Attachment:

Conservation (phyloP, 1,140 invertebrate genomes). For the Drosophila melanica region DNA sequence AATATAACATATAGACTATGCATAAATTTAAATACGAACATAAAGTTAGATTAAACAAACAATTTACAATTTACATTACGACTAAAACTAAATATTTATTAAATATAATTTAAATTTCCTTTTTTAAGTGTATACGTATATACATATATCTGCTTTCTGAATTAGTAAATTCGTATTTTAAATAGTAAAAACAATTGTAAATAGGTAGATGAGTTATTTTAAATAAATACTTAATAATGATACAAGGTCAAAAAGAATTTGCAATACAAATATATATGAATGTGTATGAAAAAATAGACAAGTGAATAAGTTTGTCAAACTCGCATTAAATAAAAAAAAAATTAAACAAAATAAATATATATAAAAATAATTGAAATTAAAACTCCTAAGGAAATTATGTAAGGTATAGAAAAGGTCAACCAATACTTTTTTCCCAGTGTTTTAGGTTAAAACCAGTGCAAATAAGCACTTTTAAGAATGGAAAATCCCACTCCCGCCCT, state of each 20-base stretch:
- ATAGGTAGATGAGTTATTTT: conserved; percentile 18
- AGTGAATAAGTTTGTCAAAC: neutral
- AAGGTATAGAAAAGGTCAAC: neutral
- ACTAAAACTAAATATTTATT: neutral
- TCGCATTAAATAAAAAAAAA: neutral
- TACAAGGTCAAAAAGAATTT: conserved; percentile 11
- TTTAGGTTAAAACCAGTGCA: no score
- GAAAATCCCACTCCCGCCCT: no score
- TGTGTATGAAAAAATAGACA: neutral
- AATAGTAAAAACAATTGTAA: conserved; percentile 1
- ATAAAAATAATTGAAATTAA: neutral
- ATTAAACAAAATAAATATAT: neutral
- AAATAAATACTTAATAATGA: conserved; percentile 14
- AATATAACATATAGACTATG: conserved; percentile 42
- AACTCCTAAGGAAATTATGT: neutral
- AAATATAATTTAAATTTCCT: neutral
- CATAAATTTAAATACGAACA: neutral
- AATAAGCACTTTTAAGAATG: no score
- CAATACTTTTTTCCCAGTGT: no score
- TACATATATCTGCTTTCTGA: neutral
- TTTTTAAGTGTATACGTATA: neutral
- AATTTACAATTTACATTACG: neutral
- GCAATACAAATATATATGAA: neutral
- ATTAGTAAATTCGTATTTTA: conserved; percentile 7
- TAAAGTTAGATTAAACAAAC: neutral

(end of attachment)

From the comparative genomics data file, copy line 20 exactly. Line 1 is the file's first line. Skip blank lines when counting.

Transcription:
- CAATACTTTTTTCCCAGTGT: no score